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Thorny shrubs



 
 
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  #1  
Old 11-05-2003, 06:20 PM
sw
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Default Thorny shrubs

I want to plant a boundary of thorny shrubs. Which such shrubs are easy to
grow from cuttings? I've tried growing some thorny types before, but the
cuttings never made roots.
=== Sam ===


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  #2  
Old 11-05-2003, 06:56 PM
Stephen Goodall
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Default Thorny shrubs

I have managed to get some variegated Holly growing from cuttings this year.
Only problem for a boundary is they are slow growing.

Stephen
http://uk.geocities.com/gardeningforpleasureuk/

"sw" wrote in message
...
I want to plant a boundary of thorny shrubs. Which such shrubs are easy

to
grow from cuttings? I've tried growing some thorny types before, but the
cuttings never made roots.
=== Sam ===




  #3  
Old 11-05-2003, 07:21 PM
The Devil's Advocate
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Default Thorny shrubs

I didn't know this, just looked in my book but you can take mallet cuttings
from berberis. I can send u the page if ur interested

From the English Riviera
If you live in Paradise why would you want to go abroad for a holiday?
Answers on a postcard to
http://www.cornishlight.freeserve.co.uk/rame.htm

Stephen Goodall wrote:
: I have managed to get some variegated Holly growing from cuttings
: this year. Only problem for a boundary is they are slow growing.
:
: Stephen
: http://uk.geocities.com/gardeningforpleasureuk/
:
: "sw" wrote in message
: ...
:: I want to plant a boundary of thorny shrubs. Which such shrubs are
:: easy to grow from cuttings? I've tried growing some thorny types
:: before, but the cuttings never made roots.
:: === Sam ===


  #4  
Old 11-05-2003, 07:21 PM
bnd777
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Default Thorny shrubs

Pyracantha starter plants are pretty cheap at most nurseries and DIY stores
as are Escallonia
Both make a lovely thorhy barrier and grow pretty quickly too


"sw" wrote in message
...
I want to plant a boundary of thorny shrubs. Which such shrubs are easy

to
grow from cuttings? I've tried growing some thorny types before, but the
cuttings never made roots.
=== Sam ===




  #5  
Old 12-05-2003, 08:21 AM
Nick Maclaren
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Default Thorny shrubs


In article , "The Devil's Advocate" writes:
| I didn't know this, just looked in my book but you can take mallet cuttings
| from berberis. I can send u the page if ur interested

According to the holder of the national collection, most of the
deciduous Berberis are absolute devils to take from cuttings.
And Bean recommends seed, too. I can certainly witness that
B. vulgaris is pretty tricky.


Regards,
Nick Maclaren.
  #6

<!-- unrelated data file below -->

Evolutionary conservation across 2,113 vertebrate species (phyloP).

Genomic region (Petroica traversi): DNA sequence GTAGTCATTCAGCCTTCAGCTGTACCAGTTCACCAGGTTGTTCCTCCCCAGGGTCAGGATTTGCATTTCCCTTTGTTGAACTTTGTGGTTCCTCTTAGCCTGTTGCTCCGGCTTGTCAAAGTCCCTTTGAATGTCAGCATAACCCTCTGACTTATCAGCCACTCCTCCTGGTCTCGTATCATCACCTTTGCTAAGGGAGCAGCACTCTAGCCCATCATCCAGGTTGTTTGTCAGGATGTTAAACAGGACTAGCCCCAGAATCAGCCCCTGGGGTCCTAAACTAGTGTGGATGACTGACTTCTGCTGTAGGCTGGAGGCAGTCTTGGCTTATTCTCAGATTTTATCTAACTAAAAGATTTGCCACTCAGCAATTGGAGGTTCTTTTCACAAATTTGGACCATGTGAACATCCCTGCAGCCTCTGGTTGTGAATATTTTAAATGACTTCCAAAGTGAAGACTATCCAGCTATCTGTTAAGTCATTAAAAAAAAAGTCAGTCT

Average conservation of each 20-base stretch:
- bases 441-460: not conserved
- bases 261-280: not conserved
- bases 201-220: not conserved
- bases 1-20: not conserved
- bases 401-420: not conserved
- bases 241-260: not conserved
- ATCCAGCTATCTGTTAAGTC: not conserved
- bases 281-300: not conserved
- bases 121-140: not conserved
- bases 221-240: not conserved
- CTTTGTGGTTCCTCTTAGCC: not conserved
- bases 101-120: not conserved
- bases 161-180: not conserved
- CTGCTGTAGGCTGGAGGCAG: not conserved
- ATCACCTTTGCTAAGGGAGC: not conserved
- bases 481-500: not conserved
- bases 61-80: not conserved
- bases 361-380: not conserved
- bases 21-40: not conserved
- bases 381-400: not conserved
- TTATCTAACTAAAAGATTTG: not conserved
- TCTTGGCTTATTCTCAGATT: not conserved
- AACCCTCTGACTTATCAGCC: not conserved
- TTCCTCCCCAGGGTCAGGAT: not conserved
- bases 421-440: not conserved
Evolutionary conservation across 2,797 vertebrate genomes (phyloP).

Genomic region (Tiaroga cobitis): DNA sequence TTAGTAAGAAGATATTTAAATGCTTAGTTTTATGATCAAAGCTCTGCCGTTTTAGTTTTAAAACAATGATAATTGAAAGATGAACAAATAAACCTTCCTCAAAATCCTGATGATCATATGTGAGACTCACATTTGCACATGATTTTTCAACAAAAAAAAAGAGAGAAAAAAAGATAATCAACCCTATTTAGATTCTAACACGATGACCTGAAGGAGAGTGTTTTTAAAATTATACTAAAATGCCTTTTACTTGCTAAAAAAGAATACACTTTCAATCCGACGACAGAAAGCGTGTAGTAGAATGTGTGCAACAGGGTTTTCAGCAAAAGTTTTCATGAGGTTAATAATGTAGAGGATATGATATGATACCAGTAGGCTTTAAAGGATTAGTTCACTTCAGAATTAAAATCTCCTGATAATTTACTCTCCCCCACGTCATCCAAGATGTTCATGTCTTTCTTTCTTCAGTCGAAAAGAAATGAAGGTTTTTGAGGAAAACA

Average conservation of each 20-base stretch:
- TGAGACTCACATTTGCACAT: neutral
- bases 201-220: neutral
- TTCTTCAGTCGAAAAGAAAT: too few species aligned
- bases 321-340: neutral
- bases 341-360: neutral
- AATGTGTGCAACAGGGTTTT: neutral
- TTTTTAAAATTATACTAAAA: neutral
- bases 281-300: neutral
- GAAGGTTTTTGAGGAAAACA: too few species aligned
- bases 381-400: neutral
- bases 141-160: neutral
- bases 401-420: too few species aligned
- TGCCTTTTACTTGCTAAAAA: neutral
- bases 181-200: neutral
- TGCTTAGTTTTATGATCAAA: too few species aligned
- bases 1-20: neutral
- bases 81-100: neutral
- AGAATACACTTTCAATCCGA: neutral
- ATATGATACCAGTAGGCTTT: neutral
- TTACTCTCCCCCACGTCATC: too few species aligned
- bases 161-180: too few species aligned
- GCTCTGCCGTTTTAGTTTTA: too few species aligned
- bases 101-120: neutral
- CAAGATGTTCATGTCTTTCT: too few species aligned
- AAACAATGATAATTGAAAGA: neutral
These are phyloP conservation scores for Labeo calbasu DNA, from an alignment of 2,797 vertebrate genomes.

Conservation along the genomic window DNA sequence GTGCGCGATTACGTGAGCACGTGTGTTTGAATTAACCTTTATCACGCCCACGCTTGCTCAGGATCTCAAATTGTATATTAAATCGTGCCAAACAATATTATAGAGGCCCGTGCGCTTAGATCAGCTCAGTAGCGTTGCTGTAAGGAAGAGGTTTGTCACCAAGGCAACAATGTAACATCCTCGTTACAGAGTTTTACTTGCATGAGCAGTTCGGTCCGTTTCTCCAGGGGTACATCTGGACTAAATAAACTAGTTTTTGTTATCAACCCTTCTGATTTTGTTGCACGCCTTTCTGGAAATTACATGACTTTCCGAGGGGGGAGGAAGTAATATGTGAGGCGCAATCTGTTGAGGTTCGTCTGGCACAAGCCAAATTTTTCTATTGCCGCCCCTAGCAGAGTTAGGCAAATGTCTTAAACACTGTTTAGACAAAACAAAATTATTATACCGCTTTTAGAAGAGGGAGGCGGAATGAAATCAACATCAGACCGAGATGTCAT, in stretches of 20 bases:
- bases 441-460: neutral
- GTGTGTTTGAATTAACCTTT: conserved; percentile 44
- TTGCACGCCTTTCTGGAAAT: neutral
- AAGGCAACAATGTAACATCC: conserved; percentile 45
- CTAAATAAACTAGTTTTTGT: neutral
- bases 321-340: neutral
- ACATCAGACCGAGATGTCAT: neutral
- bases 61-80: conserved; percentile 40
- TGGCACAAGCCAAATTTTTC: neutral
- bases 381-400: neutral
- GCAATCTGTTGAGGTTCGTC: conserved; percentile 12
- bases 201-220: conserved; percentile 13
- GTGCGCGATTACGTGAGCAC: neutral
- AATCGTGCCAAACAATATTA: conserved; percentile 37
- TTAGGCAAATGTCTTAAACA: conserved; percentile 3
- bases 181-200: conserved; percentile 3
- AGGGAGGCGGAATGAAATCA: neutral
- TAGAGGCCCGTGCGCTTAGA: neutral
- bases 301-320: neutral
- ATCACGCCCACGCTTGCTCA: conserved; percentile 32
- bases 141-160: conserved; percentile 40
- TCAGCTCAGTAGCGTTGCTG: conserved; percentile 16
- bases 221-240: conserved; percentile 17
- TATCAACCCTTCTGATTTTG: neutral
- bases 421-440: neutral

Old 12-05-2003, 10:20 AM
geoff
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Default Thorny shrubs

I want to plant a boundary of thorny shrubs. Which such shrubs are easy
to
grow from cuttings? I've tried growing some thorny types before, but the
cuttings never made roots.


Pyrocanthus can be rooted from softwood cuttings and if you've ever "mixed
it" with such a hedge you'll know why it's called that - "Who planted that
flaming thing?!!" It grows fairly quickly too.

Geoff



  #7  
Old 12-05-2003, 12:20 PM
Anthony E Anson
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Default Thorny shrubs

The message
from "geoff" contains these words:

I want to plant a boundary of thorny shrubs. Which such shrubs are easy

to
grow from cuttings? I've tried growing some thorny types before, but the
cuttings never made roots.


Pyrocanthus can be rooted from softwood cuttings and if you've ever "mixed
it" with such a hedge you'll know why it's called that - "Who planted that
flaming thing?!!" It grows fairly quickly too.


Both the flowering and the berry stages are very decorative, and the
birds benefit in the winter.

BTW, is there an evergreen variety?

--
Tony
Replace solidi with dots to reply: tony/anson snailything zetnet/co/uk

http://www.users.zetnet.co.uk/hi-fi
  #8  
Old 12-05-2003, 02:17 PM
Nick Maclaren
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Posts: n/a
Default Thorny shrubs


In article , "The Devil's Advocate" writes:
| I didn't know this, just looked in my book but you can take mallet cuttings
| from berberis. I can send u the page if ur interested

According to the holder of the national collection, most of the
deciduous Berberis are absolute devils to take from cuttings.
And Bean recommends seed, too. I can certainly witness that
B. vulgaris is pretty tricky.


Regards,
Nick Maclaren.
  #9  
Old 12-05-2003, 02:20 PM
geoff
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Posts: n/a
Default Thorny shrubs

I want to plant a boundary of thorny shrubs. Which such shrubs are easy
to
grow from cuttings? I've tried growing some thorny types before, but the
cuttings never made roots.


Pyrocanthus can be rooted from softwood cuttings and if you've ever "mixed
it" with such a hedge you'll know why it's called that - "Who planted that
flaming thing?!!" It grows fairly quickly too.

Geoff



  #10  
Old 12-05-2003, 02:23 PM
Anthony E Anson
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Posts: n/a
Default Thorny shrubs

The message
from "geoff" contains these words:

I want to plant a boundary of thorny shrubs. Which such shrubs are easy

to
grow from cuttings? I've tried growing some thorny types before, but the
cuttings never made roots.


Pyrocanthus can be rooted from softwood cuttings and if you've ever "mixed
it" with such a hedge you'll know why it's called that - "Who planted that
flaming thing?!!" It grows fairly quickly too.


Both the flowering and the berry stages are very decorative, and the
birds benefit in the winter.

BTW, is there an evergreen variety?

--
Tony
Replace solidi with dots to reply: tony/anson snailything zetnet/co/uk

http://www.users.zetnet.co.uk/hi-fi
  #11  
Old 13-05-2003, 04:20 AM
Rodger Whitlock
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Default Thorny shrubs

On Sun, 11 May 2003 17:16:20 +0000 (UTC), sw wrote: